That I think completes my summary of all the information we can hope to give in the lower school stage. And as I make it I am acutely aware of your unspoken comment. With such teachers as we have! Teachers trained only to reaction, overworked, underpaid, hampered by uninspiring examinations, without initiative, without proper leisure. Young and inexperienced, or old and discouraged. You may do this sort of thing, here and there, under favorable conditions, with the splendid elite of the profession, the 10 percent who are interested, but not as a general state of affairs.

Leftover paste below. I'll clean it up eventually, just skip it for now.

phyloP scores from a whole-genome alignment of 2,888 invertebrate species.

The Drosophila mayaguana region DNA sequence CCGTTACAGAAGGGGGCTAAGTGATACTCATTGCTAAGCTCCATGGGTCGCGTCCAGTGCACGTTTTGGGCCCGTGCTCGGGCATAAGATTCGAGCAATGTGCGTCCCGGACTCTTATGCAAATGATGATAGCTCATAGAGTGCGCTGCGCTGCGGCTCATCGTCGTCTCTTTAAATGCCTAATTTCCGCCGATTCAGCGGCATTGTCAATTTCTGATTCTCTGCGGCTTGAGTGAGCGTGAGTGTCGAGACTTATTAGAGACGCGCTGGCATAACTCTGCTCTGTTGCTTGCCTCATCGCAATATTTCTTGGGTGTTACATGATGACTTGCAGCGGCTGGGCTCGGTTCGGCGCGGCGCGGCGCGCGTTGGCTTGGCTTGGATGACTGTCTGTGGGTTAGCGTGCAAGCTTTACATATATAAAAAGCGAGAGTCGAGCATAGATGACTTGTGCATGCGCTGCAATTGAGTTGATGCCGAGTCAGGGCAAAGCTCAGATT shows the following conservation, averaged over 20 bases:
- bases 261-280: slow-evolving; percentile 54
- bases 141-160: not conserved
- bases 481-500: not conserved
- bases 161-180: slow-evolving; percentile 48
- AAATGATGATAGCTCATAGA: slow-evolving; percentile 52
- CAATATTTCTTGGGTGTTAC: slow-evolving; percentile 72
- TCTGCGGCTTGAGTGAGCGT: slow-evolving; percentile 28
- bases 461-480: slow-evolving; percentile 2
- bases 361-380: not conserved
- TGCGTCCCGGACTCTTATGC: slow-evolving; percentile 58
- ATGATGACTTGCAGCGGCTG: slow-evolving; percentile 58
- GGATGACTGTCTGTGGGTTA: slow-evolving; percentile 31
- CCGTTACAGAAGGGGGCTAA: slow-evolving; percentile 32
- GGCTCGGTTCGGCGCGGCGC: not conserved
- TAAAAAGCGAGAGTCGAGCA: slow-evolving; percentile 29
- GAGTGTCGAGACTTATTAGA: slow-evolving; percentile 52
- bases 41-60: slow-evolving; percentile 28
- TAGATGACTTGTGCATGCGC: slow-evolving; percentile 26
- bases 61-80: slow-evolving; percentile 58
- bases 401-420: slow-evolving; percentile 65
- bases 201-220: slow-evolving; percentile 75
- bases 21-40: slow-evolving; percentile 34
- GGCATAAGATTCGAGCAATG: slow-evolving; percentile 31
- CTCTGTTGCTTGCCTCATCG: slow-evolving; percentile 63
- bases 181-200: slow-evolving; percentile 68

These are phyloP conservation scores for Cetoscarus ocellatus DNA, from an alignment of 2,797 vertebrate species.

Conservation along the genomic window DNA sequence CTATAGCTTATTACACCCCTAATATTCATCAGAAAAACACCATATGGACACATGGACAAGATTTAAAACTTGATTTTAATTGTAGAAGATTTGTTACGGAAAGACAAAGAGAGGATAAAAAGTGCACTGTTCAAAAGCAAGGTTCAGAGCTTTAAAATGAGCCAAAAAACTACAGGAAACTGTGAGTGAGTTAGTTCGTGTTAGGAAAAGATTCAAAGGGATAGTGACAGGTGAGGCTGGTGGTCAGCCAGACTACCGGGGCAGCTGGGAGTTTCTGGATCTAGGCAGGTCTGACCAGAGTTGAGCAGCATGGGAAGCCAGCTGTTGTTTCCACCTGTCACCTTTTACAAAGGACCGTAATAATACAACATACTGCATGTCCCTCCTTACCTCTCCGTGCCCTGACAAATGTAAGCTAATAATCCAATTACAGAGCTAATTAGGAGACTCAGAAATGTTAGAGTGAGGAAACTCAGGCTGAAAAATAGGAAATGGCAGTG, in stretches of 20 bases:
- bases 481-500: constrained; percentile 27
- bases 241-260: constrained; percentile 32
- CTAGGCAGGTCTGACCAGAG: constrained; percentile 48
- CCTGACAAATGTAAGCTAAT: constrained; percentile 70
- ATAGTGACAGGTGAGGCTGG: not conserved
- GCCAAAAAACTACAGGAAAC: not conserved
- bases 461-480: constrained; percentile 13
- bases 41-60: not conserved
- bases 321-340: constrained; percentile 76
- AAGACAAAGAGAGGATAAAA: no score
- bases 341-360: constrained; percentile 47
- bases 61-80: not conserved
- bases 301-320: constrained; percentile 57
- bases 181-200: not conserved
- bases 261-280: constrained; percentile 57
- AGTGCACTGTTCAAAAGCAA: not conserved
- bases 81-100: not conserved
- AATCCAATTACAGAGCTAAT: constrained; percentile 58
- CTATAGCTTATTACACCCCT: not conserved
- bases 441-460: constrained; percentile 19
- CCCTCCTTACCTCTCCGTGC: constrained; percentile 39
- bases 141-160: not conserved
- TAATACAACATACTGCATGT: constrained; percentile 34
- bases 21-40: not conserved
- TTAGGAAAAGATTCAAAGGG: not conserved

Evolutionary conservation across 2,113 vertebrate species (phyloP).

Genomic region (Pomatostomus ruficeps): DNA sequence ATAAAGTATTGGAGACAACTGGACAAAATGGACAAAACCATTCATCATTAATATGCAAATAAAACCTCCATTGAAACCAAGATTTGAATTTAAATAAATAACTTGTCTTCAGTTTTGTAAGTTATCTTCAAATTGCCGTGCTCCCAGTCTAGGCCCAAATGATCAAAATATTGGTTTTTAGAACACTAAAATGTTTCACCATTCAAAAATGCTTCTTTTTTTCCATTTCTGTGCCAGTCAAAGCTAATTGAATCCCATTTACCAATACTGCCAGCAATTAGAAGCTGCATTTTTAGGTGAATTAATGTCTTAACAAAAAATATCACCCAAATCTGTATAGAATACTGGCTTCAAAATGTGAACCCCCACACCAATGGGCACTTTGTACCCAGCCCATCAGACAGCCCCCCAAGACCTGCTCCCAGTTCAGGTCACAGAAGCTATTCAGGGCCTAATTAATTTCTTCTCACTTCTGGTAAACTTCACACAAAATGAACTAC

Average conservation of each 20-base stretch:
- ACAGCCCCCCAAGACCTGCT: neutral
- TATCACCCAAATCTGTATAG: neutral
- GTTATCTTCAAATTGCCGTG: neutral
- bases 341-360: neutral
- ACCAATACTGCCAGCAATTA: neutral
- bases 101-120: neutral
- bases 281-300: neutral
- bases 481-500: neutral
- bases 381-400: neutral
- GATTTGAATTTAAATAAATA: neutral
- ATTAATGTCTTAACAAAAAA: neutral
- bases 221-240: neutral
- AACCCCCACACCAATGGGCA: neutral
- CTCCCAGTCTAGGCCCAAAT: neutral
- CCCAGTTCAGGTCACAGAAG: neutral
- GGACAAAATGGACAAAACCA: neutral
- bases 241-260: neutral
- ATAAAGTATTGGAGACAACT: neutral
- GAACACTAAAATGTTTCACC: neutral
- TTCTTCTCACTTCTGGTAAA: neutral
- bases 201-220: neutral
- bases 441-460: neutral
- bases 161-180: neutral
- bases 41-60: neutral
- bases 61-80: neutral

Well, I think that it is a better rule of life, firstto make sure of what you want and then set about getting it, rather than to consider what you can easily, safely and meanly get and then set about reconciling yourself to it. I admit we cannot have a modern education without a modernized type of teacher. A teacher enlarged and released. Many of our teachers - and I am not speaking only of elementary schools - are shockingly illiterate and ignorant. Often they know nothing but school subjects; some times they scarcely know them. Even the medical profession does not present such extremes - between the discouraged routine worker and the enthusiast. Everything I am saying now implies a demand for more and better teachers - better paid, with better equipment. And these teachers will have to be kept fresh. It is scontemporary digesting of knowledge. Still less do our school libraries. They are ten, fifteen years out of date with much of their information. Our prison libraries, by the by, are even worse. I was told the other day of a virtuous prisoner who wanted to improve his mind about radio. The prison had a collection of technical works made for such an occasion and the latest book on radio was dated 1920. There is, I have been told, an energetic New School Books Association at work in this field, doing what it can to act in concert with those all too potent authorities who frame our examination syllabuses. I am all for burning old school books. Some day perhaps we shall have school books so made that at the end of ten or twelve years, let us say, they will burst into flames and inflict severe burns upon any hands in which they find themselves. But at present that is a little - Utopian. It is even more applicable to the next stage of knowledge to which we are now coming.